IMG_0447 IMG_0448

Cedar Lane Chest

Our bedroom always has lots of loose blankets and things floating around, so we wanted to redo a chest to use for storage. We found this beautiful cedar chest made by Lane on craigslist, and paid $80 for it. We loved the unique veneer patterns on the front of it. It sat around all winter while we waited for it to get warmer to work on it. Once we stripped and sanded it down it looked like this:

IMG_0798  IMG_0801 IMG_0802Some of the veneer was chipped in places, so Nik repaired this with extra veneer we had. We stained it with special walnut stain, and sealed the entire thing with polyurethane. IMG_0838   IMG_0423 IMG_0424After buying this piece, we decided it would be best to keep the waterfall dresser we previously refinished, since these two make somewhat of a matching set.

Mid-century Modern Small Chest

After success with our first small mid century modern dresser, we bought another one off craigslist for $60.

mcm end table 2 mcm end table 3

This dresser had a few layers of paint on it, so we stripped and sanded it down. We had hoped to stain some of the body, but the wood wasn’t in great condition so we ended up painting the casing, and staining the drawers and feet. We spray painted the handles of this dresser as well with nickel and hammered copper spray paints. The finished product came out nice, and we sold it for $100.

IMG_0342        IMG_0343 IMG_0344        IMG_0345

Gray and White Dresser

Our next dresser was purchased for $50, and it was a bit larger than we had thought because it barely fit in Nik’s car. It was also super heavy! We finally got this clunker in the door, and decided that although it was quite solid, a lot of the wood wasn’t in great shape for sanding and staining. We decided paint would do the job.

IMG_0310         IMG_0315IMG_0313We sanded it to rough everything up, then primed everything. We had some gray paint left over from Nik’s desk project, but I decided an entire dresser in gray would be very monotone. I thought white trim on the raised areas of the drawers would add some character to the piece. After a long time applying and removing painter’s tape, we finished.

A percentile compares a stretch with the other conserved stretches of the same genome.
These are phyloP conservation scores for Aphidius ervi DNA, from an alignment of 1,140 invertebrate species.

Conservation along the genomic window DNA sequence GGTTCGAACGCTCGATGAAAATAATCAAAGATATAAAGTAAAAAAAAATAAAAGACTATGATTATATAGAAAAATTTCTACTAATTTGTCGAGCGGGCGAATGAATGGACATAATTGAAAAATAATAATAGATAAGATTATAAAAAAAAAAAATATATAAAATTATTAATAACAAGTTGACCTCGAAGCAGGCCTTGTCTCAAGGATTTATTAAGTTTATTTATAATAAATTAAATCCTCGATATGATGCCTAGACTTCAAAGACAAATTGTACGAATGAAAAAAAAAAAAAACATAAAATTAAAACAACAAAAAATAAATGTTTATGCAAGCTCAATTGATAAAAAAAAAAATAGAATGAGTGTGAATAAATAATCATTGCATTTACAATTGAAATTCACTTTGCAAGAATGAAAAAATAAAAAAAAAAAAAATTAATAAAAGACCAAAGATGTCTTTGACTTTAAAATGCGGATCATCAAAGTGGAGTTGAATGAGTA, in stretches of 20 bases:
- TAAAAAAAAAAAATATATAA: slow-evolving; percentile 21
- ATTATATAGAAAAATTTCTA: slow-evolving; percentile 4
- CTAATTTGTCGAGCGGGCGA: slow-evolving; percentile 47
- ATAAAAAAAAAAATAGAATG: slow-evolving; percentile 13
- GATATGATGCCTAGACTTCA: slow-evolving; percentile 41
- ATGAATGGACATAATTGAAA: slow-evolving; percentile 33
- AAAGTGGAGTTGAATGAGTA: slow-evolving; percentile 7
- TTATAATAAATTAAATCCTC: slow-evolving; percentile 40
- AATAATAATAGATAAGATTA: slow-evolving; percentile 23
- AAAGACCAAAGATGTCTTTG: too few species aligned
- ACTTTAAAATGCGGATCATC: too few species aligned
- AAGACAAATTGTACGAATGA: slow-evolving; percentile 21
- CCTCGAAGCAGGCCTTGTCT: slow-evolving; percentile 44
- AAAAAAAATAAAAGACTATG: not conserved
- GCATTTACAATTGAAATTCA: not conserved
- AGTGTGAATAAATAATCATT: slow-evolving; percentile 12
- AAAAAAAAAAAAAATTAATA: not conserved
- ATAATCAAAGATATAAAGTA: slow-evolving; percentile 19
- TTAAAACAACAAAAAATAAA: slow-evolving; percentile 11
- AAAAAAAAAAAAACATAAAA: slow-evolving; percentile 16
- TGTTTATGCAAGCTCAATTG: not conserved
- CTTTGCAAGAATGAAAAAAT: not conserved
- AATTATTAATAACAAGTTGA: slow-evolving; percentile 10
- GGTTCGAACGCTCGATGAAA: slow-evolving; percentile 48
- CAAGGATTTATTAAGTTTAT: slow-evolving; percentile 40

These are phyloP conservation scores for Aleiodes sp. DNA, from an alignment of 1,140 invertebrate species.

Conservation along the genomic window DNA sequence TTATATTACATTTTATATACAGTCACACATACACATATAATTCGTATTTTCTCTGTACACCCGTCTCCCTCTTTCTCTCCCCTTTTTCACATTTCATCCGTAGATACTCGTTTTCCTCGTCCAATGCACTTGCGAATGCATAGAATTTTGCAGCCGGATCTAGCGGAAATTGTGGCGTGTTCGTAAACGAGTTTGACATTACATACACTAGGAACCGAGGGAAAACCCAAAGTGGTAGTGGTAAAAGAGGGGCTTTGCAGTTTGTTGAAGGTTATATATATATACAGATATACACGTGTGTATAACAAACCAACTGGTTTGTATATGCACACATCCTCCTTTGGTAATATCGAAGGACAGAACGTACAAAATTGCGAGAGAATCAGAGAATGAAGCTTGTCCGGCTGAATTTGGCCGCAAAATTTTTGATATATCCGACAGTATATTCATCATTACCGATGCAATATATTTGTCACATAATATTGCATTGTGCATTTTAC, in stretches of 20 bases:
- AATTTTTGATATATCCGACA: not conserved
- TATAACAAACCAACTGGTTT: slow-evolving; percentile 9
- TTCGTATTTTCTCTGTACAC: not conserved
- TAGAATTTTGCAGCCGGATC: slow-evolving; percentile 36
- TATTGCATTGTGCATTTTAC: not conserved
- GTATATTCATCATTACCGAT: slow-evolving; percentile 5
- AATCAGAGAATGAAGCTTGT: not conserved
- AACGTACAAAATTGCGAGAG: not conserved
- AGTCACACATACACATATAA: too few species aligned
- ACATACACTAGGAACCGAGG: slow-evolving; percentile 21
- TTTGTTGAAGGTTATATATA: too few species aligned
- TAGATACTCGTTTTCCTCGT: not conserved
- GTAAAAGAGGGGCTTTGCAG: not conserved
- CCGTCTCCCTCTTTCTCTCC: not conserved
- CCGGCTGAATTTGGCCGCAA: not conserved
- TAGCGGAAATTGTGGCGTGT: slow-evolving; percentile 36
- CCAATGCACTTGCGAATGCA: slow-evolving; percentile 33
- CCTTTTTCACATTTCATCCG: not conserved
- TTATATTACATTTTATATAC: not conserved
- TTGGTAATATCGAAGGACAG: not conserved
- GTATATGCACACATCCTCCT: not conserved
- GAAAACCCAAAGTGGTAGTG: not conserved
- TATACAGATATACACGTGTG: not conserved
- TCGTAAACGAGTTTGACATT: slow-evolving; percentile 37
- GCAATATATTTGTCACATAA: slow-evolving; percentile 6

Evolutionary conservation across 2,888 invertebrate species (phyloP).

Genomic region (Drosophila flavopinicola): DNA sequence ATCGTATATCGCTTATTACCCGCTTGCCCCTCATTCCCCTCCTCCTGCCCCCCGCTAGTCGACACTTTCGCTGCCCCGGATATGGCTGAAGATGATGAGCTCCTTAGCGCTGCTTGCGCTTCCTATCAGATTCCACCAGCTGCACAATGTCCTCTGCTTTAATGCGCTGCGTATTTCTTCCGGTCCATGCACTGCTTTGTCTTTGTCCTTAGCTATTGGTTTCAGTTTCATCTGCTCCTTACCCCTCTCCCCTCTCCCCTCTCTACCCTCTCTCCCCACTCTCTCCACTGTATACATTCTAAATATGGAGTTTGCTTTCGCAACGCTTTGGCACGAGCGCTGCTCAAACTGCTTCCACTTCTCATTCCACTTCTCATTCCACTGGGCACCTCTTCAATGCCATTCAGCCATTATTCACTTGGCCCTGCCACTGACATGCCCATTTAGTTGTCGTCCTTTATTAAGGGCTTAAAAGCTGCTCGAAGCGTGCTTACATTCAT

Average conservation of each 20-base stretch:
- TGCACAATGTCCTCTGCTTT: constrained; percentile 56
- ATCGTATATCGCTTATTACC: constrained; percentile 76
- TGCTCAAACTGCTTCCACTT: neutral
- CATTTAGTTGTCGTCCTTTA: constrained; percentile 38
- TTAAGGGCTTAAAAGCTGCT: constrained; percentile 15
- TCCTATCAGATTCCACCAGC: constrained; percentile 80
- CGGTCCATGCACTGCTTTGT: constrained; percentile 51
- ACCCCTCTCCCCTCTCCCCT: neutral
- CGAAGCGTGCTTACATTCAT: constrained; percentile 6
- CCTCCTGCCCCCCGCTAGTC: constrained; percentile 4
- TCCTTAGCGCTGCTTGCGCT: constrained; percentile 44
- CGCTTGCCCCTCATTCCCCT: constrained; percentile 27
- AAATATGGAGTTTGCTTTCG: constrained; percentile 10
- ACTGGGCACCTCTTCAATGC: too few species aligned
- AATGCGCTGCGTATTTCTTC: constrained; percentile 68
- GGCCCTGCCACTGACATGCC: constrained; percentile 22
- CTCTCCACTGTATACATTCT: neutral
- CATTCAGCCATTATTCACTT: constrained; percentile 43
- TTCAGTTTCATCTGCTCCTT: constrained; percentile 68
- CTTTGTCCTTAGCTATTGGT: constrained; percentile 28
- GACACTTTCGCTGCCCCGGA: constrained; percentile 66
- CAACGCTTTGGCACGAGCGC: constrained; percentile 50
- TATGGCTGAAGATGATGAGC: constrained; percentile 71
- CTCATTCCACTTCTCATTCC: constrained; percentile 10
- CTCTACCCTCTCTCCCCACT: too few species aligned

IMG_0393We experimented with sealing this piece with furniture wax, since wax can be successful over flat paint. Wax needs the porousness of flat paint to be able to get into it and cure and seal. Overall, it worked decently. We cleaned up the hardware and put it back on. We sold this dresser for $160.

IMG_0398 IMG_0391


Mid-century Modern Small Dresser

This cute little dresser was purchased for $50. We originally wanted to stain the entire thing to maintain its mid-century glory, but the mark on the top left turned out to go deep into the wood so it couldn’t be sanded out.

IMG_0739 IMG_0740We re-thought our plans, and decided to paint the body and legs a sleek shiny white, and stain the drawers. The body was sealed with polycrylic. We decided to experiment with furniture wax for the first time, and bought some Minwax furniture paste. This was applied over the stained drawers with cheesecloth, then allowed to dry out, then buffed with 0000 grade fine steel wool and finally a buffing pad. The drawers came out beautiful. While furniture sealed with polyurethane feels hard and durable, and looks smooth, furniture sealed with wax feels soft and buttery and supple. Wax is relatively durable as well, but should be reapplied more frequently, depending on how often the piece is used. Waxed furniture also can’t withstand heated things being on them since wax softens even after it has cured on a piece of furniture.

The hardware on this dresser was very unique, so we spray painted it with a mixture of satin nickle spray paint over a layer of Rust-o-leum “Hammered” spray paint in copper. That stuff really does look like hammered metal, I have no idea how it works, but it came out great for the handles and the metal feet! We then sealed all the hardware with a few layers of spray on polyurethane to protect the spray paint. In the end, this piece sold for $105. 

IMG_0777 IMG_0778 IMG_0776 IMG_0774

Bow Front Buffet Dresser

This beautiful old dresser was bought off craigslist for $50. Its a really solid piece of furniture, but the seller was getting rid of it because one drawer had a lot of veneer damage, and another drawer was missing a pull.

IMG_0695        IMG_0700

We decided we could make this work by removing the drawer and making a nice shelf instead. We stripped and sanded the top, and then sanded the rest of the body and drawers. The top was stained dark walnut and sealed with polyurethane.

IMG_0219The body was primed and painted with a slate green-blue color. We also sanded out the inside of the drawer, removed part of the sliding mechanism, and painted it.

IMG_0215IMG_0216The hardware was cleaned up and put back on. To make it presentable, we bought some baskets from Michael’s for about $18. This piece sold for $150 to a family who wanted to use it as a TV console, with the empty shelf as a storage area for their DVD player and cable box.

IMG_0224 IMG_0226 IMG_0223